von Lohmann showed a number of highly entertaining videos from YouTube, all of which had some level of potential copyright infringement. As he explained, content of this nature would never appear through traditional media channels such as television or even theaters or bookstores. The reason? Because of carrier liability; that is, because a TV station or bookstore could be held liable for the content that it makes available, even if it didn't create that content. Thanks to the DMCA and its provision that treats internet service providers (ISPs) as common carriers, organizations like Youtube cannot be held responsible for the content that flows across the portion of the internet that they control, as long as the organization has a "take-down" procedure in place to respond to complaints of copyright or trademark violation.
The restrictions on liability in the DMCA were the result of heavy lobbying by ISPs interested in preserving their own bottom line. This has had the unintended effect of creating free speech zones on the net that we don't have in other media. The result is that we are now seeing a huge amount of creative re-use of copyrighted material, and even of material that is owned by some of the more powerful and more assertive of copyright holders. A prime example is a video explaining copyright that is constructed entirely of snippets from Disney films. It opens with a "parody" of the FBI warning that reads:
WARNING. Federal law allows citizens to reproduce, distribute, or exhibit portions of copyright motion pictures, video tapes, or video discs under certain circumstances without authorization of the copyright holder. This infringement of copyright is called "Fair use" and is allowed for purposes of criticism, news reporting, teaching, and parody.
Whether or not such works are infringing is open to interpretation, but as von Lohmann explains you can't even wonder about infringement if the works do not get distributed in the first place. This is a brave new world.
Terry Fisher ran through a wide swath of possible solutions to today's copyright environment with an interesting proposal that seems to be a kind of ASCAP for all intellectual property.
In brief, here's how the system works: In each country, copyright owners (record companies, music publishers, film studios, etc.) authorize Noank to distribute digital copies of their works. Noank, in turn, enters into contracts with major network service providers: broadband consumer ISPs; mobile phone providers; and universities. Noank provides the service providers' end-users with unlimited downloading, streaming, and copying licenses. In return, each access provider pays Noank a fee on behalf of each of its end-users (consumers, students, employees). 85% of the money collected from these content fees is distributed to content copyright owners. A small software program on the users' device counts the content use. That information (automatically aggregated to protect users' privacy) is used to determine the amount of money paid to each copyright owner.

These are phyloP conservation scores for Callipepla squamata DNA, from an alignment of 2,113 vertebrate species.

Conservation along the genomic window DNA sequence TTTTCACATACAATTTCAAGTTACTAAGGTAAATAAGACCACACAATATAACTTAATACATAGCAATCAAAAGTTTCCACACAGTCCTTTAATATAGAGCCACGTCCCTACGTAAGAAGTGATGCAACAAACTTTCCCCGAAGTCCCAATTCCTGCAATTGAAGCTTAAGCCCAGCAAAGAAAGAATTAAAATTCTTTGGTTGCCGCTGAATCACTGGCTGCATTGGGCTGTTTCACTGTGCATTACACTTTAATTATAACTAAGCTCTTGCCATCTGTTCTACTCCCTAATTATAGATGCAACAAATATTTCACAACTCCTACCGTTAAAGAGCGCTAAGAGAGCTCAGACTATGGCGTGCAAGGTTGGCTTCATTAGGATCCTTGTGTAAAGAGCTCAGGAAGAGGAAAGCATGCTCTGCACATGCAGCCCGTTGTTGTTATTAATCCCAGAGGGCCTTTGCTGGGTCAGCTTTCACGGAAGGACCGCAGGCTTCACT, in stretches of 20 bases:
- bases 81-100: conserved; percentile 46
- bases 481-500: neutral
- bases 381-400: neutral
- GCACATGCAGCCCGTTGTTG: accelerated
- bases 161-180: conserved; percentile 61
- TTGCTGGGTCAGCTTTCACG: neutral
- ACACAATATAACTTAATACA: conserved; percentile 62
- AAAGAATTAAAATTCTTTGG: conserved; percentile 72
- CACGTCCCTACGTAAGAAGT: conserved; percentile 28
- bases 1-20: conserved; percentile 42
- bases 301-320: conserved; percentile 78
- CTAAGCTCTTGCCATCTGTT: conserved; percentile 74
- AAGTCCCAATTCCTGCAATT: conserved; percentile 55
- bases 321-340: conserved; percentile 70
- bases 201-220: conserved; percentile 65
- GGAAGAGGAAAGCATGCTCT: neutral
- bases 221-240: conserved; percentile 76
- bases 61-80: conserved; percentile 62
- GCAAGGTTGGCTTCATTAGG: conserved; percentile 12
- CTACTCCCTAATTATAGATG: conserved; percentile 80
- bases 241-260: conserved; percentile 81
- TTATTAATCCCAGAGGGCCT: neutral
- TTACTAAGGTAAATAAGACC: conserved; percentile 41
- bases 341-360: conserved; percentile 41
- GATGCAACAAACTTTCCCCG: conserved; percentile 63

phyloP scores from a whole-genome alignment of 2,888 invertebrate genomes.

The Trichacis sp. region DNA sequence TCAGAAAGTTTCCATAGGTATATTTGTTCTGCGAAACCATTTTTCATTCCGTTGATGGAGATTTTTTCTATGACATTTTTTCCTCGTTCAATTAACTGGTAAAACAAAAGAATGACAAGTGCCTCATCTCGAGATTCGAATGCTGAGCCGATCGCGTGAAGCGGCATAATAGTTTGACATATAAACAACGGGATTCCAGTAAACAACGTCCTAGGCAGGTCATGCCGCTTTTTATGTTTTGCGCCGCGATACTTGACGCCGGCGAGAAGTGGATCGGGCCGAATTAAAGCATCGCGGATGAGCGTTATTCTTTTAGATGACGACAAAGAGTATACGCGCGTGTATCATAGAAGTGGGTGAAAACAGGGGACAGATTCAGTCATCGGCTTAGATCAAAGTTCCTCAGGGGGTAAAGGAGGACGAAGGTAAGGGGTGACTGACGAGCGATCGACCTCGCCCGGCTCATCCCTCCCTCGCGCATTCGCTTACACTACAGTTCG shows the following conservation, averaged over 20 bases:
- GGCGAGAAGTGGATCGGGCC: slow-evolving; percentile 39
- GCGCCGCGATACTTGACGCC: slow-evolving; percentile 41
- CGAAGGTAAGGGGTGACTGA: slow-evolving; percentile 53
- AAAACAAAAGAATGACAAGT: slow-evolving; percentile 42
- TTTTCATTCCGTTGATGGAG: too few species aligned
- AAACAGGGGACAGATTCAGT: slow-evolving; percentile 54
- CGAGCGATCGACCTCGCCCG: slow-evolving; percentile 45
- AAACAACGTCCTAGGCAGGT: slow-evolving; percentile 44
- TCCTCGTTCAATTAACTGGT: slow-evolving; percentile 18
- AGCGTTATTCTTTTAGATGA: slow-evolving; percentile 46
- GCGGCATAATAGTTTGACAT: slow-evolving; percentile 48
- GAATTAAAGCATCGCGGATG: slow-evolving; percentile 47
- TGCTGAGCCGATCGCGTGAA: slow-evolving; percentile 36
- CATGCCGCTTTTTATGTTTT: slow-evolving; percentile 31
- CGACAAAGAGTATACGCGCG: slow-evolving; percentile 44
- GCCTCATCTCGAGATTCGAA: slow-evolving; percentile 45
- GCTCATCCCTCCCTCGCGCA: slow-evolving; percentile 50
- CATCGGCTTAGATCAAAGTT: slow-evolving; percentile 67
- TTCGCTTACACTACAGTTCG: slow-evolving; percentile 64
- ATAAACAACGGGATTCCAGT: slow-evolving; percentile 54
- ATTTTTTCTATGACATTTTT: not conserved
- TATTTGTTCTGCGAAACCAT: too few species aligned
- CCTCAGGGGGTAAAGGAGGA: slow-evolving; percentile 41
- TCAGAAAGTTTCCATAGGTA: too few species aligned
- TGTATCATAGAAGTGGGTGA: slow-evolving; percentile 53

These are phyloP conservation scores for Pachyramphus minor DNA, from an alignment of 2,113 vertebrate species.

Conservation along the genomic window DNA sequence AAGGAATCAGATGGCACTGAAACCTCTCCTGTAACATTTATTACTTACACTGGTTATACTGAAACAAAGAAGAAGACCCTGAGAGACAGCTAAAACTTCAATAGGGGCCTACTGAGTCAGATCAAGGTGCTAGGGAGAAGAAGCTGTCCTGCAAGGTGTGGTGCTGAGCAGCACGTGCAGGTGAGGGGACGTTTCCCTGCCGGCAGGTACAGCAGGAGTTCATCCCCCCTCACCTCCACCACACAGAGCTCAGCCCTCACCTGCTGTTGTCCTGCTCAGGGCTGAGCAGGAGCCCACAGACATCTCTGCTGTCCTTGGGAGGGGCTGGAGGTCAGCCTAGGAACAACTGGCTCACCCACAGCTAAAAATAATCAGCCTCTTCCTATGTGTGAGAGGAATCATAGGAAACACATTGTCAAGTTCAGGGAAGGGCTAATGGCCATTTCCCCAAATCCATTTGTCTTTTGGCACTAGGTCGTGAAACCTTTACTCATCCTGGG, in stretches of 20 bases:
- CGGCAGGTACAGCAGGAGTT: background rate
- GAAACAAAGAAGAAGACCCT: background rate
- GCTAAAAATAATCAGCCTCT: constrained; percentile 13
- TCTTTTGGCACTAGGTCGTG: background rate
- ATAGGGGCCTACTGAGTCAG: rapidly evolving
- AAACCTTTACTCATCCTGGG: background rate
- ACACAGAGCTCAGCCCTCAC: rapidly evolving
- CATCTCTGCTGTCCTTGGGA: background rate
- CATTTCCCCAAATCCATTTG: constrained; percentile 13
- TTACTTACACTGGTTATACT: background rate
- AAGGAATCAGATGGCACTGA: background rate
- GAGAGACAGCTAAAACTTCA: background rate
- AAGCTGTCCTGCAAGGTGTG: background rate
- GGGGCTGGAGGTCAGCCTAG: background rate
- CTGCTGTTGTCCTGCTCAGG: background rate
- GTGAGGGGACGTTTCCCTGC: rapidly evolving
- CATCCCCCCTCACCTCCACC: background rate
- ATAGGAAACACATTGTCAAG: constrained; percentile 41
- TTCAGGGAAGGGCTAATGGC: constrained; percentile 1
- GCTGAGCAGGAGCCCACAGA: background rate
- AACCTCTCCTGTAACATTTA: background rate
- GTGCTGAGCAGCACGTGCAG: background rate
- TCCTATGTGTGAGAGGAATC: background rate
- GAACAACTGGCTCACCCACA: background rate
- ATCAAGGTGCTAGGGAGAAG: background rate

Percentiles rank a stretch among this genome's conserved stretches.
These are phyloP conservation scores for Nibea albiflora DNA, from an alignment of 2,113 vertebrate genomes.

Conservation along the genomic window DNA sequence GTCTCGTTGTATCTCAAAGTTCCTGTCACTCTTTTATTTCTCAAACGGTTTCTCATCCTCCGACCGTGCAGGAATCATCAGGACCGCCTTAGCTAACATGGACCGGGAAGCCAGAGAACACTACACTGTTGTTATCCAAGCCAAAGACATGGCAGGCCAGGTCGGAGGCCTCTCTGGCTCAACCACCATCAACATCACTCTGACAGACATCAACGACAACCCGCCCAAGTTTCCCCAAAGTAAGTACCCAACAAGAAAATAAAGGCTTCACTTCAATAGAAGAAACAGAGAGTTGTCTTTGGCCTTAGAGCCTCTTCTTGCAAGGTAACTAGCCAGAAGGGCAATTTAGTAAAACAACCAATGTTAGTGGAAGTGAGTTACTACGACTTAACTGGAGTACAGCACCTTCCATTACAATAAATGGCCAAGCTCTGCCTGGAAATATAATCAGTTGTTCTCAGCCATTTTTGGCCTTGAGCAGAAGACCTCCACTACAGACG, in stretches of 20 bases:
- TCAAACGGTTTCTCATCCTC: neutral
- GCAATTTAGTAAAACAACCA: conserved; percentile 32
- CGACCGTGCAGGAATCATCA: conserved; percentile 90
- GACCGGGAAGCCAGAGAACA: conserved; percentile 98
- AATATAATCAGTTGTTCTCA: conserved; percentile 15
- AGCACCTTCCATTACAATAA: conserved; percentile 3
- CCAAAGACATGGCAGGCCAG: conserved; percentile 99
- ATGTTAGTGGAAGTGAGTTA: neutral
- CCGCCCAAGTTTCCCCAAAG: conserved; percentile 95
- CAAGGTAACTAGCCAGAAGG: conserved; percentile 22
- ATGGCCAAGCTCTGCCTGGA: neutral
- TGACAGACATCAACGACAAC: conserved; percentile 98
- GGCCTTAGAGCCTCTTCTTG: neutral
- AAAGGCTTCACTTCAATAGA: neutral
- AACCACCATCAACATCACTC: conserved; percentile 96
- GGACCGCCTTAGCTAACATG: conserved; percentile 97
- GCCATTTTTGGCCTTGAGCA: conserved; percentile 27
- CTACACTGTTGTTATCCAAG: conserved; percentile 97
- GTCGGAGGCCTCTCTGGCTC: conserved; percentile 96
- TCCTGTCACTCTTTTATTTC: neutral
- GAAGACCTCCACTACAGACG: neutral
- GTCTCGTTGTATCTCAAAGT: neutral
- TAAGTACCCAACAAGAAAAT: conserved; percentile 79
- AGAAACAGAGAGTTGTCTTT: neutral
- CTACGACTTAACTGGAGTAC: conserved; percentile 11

This system, called Noank Media, is operating today primarily in China and Canada. In China they are charging $20 per year per user. Twenty bucks doesn't seem like much, but that is probably a significant fee in China, which is definitely a country where you can make it up on volume. The main thing is that Noank is an "all you can eat" model rather than a "pay per view" one. The copyright holders get paid in proportion to the relative use of their content. It's slice of the pie, not whatever the market can bear. However, if copyright holders go for it their content will get the kind of exposure it does today on peer-to-peer networks but as a revenue stream.
P2P was a big topic at the conference because of the RIAA's recent wave of letters to college students. The RIAA appears to be targeting about 400 students per month that it identifies as having illegally downloaded music files. The letters are sent to the university to be distributed to the named students, in an obvious attempt to make the university a party to the action. The students are offered a "buy-out" of $3,000 to avoid an actual lawsuit. The role of the university is an interesting one -- in this case, the files are on the students' computers, so the university can't act as an ISP with a "take down" policy. It's not clear at all whether the university has any responsibility for the actions of its students in relation to non-university activities, even if they are illegal. Many universities have set up or licensed music download services to try to offer the students a legal alternative to P2P downloading, and some of the universities that have received the RIAA letters do offer such services. It's an uneasy role for the educational institutions to be in, and some of the conference participants felt strongly that the RIAA is attempting to use the universities to create a precedent that will undermine the DMCA's ISP immunity.